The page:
Her recent series about women and guns in America for Marie Claire caught our eye and we reached out to Menza to talk about the series, which she produced and edited; her career trajectory; and her time at Bryn Mawr.
Tell us more about Women and Guns: The Conflicted, Dangerous, and Empowering Truth.
It’s a digital series for MarieClaire.com, the first of its kind in women’s magazines. We attempted to show all sides of the topic, via essays, videos, a photo shoot, and reported features. We worked with Harvard's Injury Control Research Center to survey 2,000 American women about their gun beliefs, commissioned essays from Hillary Clinton and Carly Fiorina, covered the female gangs in Chicago, and much more.
Working with Harvard's Injury Control Center, I assisted in analyzing and synthesizing the results of our national survey. I couldn't wait to share the work with my sociology professor Nate Wright, who had guided me through the (rather painful, for me!) sociology statistics class, which is required for the major. Who would have thought I'd actually be putting that info to real use, in work that would be commented on in the 2016 presidential election!
Was there anything that really surprised you or that has changed your perspective?
It was really difficult to keep my own opinions about gun control out of this series. We took pains to make sure the series was balanced and that it portrayed all sides of the gun debate. One story was a short film of Katie Francis, a professional shooter who also happens to be 16 years old. It's really hard not to politicize imagery of a teenager holding a gun, and I'm proud of how we told that story. She is a really intelligent, really talented girl, and her life does not just exist for our shock value. I think it's one of the most powerful aspects of the package.
How long were you working on the series?
I worked on this project for six months, and it was published on February 11, 2016. We had to dance around the presidential primaries, Valentine's Day, awards season, New York Fashion Week, and Marie Claire's own print schedule to find just the right day!
How did you get involved in journalism?
I have been working in journalism since I was a student at Bryn Mawr. I was a co-editor at the college news while I was there and held multiple magazine and newspaper internships during my four years at school. My biggest internship, at Glamour magazine, led to an entry-level job there. Years later, I've worked at several women's magazines, in a full-time and freelance capacity. I found myself working at Marie Claire thanks to a friend and colleague whom I met when we were assistants together at Glamour, and who now runs Marie Claire's website.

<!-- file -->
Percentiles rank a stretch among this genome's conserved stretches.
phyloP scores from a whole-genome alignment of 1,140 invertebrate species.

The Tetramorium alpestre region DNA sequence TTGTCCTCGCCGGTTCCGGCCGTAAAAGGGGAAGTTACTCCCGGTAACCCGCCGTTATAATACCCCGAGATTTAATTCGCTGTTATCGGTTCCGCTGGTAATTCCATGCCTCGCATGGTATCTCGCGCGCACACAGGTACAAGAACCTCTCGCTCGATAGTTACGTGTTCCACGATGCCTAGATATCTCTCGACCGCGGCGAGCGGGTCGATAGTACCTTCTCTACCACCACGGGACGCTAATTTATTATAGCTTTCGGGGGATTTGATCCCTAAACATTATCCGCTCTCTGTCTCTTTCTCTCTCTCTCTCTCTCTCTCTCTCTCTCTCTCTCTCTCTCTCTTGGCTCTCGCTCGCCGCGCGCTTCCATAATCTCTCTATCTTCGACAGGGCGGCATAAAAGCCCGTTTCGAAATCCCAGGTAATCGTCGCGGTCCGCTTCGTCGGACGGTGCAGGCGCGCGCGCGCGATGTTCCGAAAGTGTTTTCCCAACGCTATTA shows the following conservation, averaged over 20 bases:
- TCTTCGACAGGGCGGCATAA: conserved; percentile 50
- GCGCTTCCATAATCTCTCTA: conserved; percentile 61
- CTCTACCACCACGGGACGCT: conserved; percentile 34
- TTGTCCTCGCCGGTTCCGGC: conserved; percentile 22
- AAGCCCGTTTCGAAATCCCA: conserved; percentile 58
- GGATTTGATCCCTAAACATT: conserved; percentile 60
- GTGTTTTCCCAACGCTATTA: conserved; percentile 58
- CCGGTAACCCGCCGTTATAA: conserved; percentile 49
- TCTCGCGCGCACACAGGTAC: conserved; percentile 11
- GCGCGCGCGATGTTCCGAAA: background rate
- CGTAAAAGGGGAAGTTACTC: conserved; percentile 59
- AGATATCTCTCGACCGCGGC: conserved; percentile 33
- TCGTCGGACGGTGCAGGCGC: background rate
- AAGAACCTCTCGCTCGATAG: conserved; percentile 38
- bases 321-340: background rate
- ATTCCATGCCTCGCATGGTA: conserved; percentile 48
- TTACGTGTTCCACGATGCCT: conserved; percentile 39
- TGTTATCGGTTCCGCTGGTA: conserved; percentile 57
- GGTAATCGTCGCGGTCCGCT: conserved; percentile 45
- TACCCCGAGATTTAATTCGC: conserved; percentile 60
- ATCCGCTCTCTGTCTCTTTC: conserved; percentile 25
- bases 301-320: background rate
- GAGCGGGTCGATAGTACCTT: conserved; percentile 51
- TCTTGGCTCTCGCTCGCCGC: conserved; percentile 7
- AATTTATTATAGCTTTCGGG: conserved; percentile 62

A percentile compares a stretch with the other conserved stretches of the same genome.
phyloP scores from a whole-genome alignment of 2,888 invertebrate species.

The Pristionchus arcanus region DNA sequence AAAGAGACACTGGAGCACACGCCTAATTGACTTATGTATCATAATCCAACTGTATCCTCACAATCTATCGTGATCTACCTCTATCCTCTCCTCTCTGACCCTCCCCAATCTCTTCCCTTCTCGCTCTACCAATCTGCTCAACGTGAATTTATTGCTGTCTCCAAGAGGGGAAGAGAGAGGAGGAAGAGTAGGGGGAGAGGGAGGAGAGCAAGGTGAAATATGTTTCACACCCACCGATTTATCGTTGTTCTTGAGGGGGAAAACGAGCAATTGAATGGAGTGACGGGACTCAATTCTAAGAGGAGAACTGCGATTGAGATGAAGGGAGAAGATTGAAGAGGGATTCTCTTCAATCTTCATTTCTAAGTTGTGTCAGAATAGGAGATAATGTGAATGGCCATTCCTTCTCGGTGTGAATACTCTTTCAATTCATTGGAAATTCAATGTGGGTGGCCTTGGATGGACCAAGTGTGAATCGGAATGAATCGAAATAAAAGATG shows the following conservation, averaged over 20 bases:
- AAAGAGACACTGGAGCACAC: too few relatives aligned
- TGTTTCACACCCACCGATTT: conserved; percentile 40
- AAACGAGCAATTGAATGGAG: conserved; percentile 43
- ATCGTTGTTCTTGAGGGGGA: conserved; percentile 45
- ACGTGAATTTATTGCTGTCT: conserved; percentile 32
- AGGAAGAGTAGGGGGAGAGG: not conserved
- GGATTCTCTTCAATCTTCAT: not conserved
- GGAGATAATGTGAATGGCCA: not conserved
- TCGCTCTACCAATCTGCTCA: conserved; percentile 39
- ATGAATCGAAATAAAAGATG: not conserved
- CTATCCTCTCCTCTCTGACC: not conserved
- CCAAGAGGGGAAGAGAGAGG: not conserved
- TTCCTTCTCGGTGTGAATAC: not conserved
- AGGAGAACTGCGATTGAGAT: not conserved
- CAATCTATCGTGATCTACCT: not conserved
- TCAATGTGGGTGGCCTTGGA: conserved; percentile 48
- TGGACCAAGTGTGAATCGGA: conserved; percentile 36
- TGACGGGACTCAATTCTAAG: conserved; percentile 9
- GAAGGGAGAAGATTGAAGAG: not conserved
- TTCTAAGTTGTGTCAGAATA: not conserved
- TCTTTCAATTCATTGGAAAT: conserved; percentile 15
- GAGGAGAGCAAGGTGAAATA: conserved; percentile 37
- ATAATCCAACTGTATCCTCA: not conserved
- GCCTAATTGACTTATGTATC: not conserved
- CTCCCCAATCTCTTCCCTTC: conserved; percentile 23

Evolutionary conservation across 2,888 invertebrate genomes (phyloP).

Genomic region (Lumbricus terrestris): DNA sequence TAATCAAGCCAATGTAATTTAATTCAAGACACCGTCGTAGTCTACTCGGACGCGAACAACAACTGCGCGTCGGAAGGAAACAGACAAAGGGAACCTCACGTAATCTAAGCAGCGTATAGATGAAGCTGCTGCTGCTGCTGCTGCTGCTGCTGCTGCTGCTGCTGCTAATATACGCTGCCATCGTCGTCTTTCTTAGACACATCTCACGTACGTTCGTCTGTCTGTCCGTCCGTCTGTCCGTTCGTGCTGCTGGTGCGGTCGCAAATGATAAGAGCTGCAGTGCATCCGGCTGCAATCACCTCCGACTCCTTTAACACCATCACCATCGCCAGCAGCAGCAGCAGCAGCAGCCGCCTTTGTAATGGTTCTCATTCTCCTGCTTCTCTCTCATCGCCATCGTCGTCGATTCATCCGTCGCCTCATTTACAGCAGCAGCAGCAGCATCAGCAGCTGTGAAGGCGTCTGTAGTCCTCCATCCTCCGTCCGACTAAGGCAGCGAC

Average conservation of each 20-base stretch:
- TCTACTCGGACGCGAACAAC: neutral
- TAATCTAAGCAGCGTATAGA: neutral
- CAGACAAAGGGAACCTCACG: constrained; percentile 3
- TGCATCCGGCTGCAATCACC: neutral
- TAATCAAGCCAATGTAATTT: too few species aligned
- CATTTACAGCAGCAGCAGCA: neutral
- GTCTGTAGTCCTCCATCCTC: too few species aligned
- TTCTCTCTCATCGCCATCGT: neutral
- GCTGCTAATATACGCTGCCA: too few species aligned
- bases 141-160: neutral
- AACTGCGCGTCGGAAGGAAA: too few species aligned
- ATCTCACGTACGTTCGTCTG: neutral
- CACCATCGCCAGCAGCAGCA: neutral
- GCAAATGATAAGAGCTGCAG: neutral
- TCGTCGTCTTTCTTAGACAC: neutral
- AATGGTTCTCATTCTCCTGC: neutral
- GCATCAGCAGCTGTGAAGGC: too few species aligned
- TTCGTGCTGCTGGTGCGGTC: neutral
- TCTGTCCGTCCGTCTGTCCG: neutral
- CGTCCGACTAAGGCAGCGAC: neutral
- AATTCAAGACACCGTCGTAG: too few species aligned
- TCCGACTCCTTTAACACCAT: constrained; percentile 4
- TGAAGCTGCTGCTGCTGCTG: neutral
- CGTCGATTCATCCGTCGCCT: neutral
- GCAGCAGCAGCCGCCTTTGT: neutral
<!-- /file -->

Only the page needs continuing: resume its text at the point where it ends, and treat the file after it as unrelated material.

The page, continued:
What did you learn at Bryn Mawr that has helped you in your career?
I was a sociology major at Bryn Mawr, which was the perfect fit for my curiosity on multiple topics at once. I didn't want to have to choose among politics, literature, economics, and more. That curiosity also led me to a career in journalism; writing allows me to dive deeply into one topic at a time, whether that be for a year or for an afternoon. My major informed my worldview and encouraged me to identify patterns and problems in society that tell a larger story. I am constantly on the hunt for those stories.
I took many of classes with Bob Washington—deviance and theory among them—and he was an essential figure in my development as a thinker and citizen. Though it's not the academic path of sociology, journalism has been a wonderful use of my major, and it’s with me every single day of my work.
Now that the series is published, I am back to freelancing for several different women's magazines from the peace of my couch in Brooklyn. I am always looking for the next great story, which is often born out of my conversations with my Bryn Mawr friends. They give me all the material in the world! I'm also about to go on a trip to Vietnam with nine alums. I'm sure that will lead to new stories.